verb (used with object)

to divide into or arrange in chapters.

Origin of chapter

1175–1225; Middle English chapiter, variant of chapitre < Old French < Latin capitulum little head (capit-, stem of caput head + -ulum -ule); in Late Latin: section of a book; in Medieval Latin: section read at a meeting, hence, the meeting, especially one of canons, hence, a body of canons
Related formschap·ter·al, adjectiveun·chap·ter, verb (used with object)un·chap·tered, adjective

Synonyms for chapter Unabridged Based on the Random House Unabridged Dictionary, © Random House, Inc. 2019

Examples from the Web for chaptered

Contemporary Examples of chaptered

  • He was not chaptered because we were a week from deployment and no one really believed that it was true.

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    My Life as a Gay Officer


    May 26, 2010

British Dictionary definitions for chaptered



a division of a written work, esp a narrative, usually titled or numbered
a sequence of events having a common attributea chapter of disasters
chapter of accidents
  1. a series of misfortunes
  2. the unforeseeable course of events
an episode or period in a life, history, etc
a numbered reference to that part of a Parliamentary session which relates to a specified Act of Parliament
a branch of some societies, clubs, etc, esp of a secret society
the collective body or a meeting of the canons of a cathedral or collegiate church or of the members of a monastic or knightly orderRelated adjective: capitular
a general assembly of some organization
chapter and verse exact authority for an action or statement


(tr) to divide into chapters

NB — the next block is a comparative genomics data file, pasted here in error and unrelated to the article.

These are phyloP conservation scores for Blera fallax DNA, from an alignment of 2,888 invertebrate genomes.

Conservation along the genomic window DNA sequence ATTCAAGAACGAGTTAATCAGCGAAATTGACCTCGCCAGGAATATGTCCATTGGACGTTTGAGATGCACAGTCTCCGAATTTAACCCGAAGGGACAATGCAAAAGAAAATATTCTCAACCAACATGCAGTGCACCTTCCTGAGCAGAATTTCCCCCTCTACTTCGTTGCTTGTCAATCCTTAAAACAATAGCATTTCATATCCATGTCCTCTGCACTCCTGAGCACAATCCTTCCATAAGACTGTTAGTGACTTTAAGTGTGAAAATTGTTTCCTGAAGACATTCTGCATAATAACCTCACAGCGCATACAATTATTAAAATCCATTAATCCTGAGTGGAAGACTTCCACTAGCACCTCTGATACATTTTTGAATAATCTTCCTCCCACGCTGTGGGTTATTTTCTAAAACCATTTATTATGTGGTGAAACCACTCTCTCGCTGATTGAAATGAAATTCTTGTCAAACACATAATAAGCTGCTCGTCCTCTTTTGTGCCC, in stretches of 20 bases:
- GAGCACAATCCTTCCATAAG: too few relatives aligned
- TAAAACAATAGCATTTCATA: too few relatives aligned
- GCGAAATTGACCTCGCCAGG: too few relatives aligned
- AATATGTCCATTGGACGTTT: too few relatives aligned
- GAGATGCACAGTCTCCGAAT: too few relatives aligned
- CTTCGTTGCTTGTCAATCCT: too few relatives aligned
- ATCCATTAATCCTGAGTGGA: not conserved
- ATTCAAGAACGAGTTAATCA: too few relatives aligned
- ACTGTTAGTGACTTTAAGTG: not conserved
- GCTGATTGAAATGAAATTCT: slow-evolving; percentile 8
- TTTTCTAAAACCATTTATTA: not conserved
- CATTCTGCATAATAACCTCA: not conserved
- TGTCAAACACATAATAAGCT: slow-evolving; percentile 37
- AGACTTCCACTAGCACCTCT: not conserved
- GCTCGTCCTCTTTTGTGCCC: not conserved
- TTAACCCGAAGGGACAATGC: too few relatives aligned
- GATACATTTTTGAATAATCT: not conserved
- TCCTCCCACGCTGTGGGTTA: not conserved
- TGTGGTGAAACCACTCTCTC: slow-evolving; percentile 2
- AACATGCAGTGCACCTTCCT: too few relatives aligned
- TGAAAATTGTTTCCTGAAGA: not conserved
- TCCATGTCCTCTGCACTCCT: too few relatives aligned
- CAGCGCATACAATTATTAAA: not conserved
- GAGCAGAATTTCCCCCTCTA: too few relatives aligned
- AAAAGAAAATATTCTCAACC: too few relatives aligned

Word Origin for chapter

C13: from Old French chapitre, from Latin capitulum, literally: little head, hence, section of writing, from caput head; in Medieval Latin: chapter of scripture or of a religious rule, a gathering for the reading of this, hence, assemblage of clergy
Collins English Dictionary - Complete & Unabridged 2012 Digital Edition © William Collins Sons & Co. Ltd. 1979, 1986 © HarperCollins Publishers 1998, 2000, 2003, 2005, 2006, 2007, 2009, 2012

Word Origin and History for chaptered



c.1200, "main division of a book," from Old French chapitre (12c.) "chapter (of a book), article (of a treaty), chapter (of a cathedral)," alteration of chapitle, from Late Latin capitulum, diminutive of caput (genitive capitis) "head" (see capitulum). Sense of "local branch" (1815) is from cathedral sense (late 15c.), which seems to trace to convocations of canons at cathedral churches, during which the rules of the order by chapter, or a chapter (capitulum) of Scripture, were read aloud to the assembled. Chapter and verse "in full and thoroughly" (1620s) is a reference to Scripture.

Online Etymology Dictionary, © 2010 Douglas Harper